There is something Zen-like in that. To “not mind what happens” is the way to peace. But that’s not what I’m doing. I’m perverting that into defeat and a surrender to despair instead of acceptance. I’m so tired of Philip being dead, so weary of what I now carry. I know death, I want to scream; I know death. And it is not the end, it is not anything like the end. In fact, it’s endless. And relentless. You can’t reason with it, you can’t stop it, and once it’s come you can’t make it go away. You can’t call your kid any more, can’t watch him graduate from college, can’t get to know his new girlfriend or wonder if he’ll ever have kids because even though you never much liked babies, you were wild about your own and “grandma” had stopped sounding old, it just sounded like having more to love.

I’ve gone through – and am probably not done with – feeing guilty about being a mother who couldn’t protect her kid. Philip, from the second I found out he died, has asked something else of me. And when I talk like this, when I give up, I feel I’m betraying him. What am I doing with all he communicates to me? There’s a deep disconnect between my ranting at his death and the wonder at the love and protection I feel from him, that he shows me every day in tangible ways. Little things, like when I signed up for an adult ed class, walked into the high school and said, “Philip, I want to be in room 201.” Ridiculous, I knew, because class was on the first floor and I’ve been in that school enough times to know the rooms on the first floor start with 1. So while it couldn’t have been room 201, it was the next best thing: 102.

Or the bigger things, the things he gives me to think about. Like last week, on my way home after work, when the drive went from annoying to unbearable. I’m obsessively crazy about getting home, watching the cars on the highway more than the road itself to see if there’s an opening to get ahead. I strategize, I maneuver. I’m aggressive and treat each car like its sole reason for being in proximity to me is to keep me from getting where I want to go. It doesn’t matter that I see how crazy I am, or that I’m rushing home to spend a night alone, a night where I’ll dive under the covers in despair about Philip. I just want to get where I’m going. And on that day while I was thinking that I can’t do this any more but I’m helpless to do otherwise, I heard Philip. “Swerve, mom,” he said. “Just swerve.”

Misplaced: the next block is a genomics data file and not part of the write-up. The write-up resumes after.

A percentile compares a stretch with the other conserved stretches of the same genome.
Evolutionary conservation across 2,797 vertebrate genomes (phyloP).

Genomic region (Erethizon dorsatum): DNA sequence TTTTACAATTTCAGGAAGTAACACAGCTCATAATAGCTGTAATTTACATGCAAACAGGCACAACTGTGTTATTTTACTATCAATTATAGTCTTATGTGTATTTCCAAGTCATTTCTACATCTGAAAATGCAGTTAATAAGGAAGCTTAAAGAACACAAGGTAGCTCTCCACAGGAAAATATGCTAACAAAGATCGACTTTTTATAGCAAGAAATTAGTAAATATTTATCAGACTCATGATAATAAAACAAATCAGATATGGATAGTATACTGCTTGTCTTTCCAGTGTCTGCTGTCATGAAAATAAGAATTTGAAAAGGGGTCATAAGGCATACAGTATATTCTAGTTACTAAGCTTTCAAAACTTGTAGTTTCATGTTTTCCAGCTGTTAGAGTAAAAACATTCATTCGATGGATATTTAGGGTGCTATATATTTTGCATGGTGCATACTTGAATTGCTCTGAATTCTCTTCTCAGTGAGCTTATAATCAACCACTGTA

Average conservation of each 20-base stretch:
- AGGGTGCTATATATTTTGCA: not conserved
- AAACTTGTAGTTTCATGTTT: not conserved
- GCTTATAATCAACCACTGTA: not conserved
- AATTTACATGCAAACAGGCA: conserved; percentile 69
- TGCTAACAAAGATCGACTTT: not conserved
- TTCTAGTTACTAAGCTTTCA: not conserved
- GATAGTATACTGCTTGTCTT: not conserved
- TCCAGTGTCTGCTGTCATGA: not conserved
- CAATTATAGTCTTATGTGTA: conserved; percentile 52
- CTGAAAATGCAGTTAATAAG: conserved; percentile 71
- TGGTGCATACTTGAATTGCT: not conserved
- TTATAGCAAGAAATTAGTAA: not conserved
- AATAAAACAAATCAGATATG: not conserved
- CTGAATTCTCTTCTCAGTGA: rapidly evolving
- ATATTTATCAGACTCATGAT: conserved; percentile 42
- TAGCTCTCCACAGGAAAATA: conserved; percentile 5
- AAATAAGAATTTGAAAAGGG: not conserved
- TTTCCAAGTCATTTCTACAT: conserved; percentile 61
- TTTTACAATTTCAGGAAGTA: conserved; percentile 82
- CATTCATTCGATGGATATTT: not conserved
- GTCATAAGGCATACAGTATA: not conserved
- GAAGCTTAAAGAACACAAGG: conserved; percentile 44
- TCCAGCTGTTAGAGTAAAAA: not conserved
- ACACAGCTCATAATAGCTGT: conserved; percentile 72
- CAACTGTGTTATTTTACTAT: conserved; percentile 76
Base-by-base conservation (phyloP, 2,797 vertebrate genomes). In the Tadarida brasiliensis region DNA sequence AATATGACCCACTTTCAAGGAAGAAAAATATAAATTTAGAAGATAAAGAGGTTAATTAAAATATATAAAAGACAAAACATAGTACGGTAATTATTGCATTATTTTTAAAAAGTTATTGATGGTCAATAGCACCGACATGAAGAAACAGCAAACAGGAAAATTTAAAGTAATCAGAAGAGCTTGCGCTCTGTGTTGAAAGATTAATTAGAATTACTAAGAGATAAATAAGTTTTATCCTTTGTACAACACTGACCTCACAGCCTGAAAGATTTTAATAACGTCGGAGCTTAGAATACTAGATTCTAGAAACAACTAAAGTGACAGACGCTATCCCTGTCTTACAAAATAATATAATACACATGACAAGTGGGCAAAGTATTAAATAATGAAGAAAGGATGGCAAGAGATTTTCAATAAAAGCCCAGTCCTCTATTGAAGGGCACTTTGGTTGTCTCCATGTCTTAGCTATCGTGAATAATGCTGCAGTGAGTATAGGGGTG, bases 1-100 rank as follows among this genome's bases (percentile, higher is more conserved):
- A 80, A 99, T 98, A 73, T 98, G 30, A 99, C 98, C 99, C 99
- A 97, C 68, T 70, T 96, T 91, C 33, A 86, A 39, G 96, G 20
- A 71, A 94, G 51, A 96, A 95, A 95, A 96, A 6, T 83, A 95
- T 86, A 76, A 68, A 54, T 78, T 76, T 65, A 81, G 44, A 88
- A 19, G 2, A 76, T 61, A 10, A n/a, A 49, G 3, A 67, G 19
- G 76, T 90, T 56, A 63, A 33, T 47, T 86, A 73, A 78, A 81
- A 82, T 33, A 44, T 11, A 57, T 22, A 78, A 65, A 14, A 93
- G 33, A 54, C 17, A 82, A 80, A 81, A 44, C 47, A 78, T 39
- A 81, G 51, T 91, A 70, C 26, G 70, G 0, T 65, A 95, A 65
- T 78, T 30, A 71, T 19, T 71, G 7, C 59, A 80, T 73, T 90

That’s all he had to say and I could breathe again. Philip was asking me if I could go gently, gracefully, from one lane to another when there was room to do so. I felt the breath that would allow me to do that, breath that would create the room I was desperate for. It’s holding my breath that makes me feel trapped. And then I understood what Philip was really telling me. That there are things I will come up against all the time, things that will not move and that I can’t barrel my way through. I can’t control any of that. But I can breathe and go round them, because that is the part that’s up to me.

I still don’t know what death is. I just keep learning what it isn’t. It’s life that’s harder than any of it. And the hardest question of all is that I said I’d give my life for Philip – why, then, won’t I live it for him?

© 2014 Denise Smyth